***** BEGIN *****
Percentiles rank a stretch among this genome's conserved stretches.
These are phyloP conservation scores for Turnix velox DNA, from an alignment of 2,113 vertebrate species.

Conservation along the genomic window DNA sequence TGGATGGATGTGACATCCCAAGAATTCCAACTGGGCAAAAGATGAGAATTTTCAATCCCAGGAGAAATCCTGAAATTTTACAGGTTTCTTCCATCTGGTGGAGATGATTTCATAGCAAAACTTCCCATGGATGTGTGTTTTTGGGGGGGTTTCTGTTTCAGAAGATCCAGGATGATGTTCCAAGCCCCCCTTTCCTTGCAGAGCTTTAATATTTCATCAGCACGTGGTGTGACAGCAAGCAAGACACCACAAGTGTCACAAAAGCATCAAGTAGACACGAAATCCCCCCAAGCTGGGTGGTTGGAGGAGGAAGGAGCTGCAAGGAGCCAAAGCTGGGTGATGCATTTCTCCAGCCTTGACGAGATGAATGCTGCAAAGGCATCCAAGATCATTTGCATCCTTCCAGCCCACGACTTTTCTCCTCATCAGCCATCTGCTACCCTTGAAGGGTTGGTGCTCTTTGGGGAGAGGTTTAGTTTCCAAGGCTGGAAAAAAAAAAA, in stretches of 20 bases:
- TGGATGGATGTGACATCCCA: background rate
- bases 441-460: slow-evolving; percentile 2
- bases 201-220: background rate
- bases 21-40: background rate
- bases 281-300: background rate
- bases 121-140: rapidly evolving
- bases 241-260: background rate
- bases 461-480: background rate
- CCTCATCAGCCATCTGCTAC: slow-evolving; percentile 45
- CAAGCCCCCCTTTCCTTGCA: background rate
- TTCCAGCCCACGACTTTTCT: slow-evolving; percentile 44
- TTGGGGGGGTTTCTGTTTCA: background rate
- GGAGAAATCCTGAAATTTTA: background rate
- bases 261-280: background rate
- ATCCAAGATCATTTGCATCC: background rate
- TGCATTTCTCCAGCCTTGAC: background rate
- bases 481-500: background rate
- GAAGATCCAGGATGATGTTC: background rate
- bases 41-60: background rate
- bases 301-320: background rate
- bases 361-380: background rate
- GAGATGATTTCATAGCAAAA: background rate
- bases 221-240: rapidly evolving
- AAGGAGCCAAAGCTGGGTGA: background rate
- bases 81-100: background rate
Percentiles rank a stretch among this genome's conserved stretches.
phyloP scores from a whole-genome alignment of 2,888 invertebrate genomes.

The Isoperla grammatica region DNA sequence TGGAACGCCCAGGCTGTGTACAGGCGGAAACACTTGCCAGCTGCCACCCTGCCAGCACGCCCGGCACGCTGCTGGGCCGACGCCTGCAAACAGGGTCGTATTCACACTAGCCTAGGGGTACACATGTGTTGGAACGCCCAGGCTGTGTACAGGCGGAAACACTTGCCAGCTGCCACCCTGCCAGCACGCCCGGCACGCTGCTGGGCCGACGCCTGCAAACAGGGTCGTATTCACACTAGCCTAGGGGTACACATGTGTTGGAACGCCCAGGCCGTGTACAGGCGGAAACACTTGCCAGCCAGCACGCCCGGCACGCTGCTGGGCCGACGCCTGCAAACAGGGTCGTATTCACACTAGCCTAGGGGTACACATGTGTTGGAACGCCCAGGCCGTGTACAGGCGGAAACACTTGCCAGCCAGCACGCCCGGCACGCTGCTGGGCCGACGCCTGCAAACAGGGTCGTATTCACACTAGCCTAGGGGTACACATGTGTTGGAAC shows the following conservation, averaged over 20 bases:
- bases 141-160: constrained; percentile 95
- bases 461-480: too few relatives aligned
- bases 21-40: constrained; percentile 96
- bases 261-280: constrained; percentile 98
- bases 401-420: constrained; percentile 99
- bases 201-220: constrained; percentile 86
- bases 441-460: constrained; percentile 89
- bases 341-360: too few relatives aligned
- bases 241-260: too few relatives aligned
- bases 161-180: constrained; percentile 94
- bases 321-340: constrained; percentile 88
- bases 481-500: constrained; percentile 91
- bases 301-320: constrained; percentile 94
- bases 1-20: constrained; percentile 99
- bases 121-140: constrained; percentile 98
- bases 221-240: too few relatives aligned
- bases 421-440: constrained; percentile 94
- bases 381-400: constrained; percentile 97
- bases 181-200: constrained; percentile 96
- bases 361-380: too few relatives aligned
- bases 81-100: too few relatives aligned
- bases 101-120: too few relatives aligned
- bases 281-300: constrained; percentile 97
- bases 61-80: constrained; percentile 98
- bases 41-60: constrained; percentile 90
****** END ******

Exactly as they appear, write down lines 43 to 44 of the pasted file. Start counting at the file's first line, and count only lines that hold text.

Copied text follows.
- bases 481-500: constrained; percentile 91
- bases 301-320: constrained; percentile 94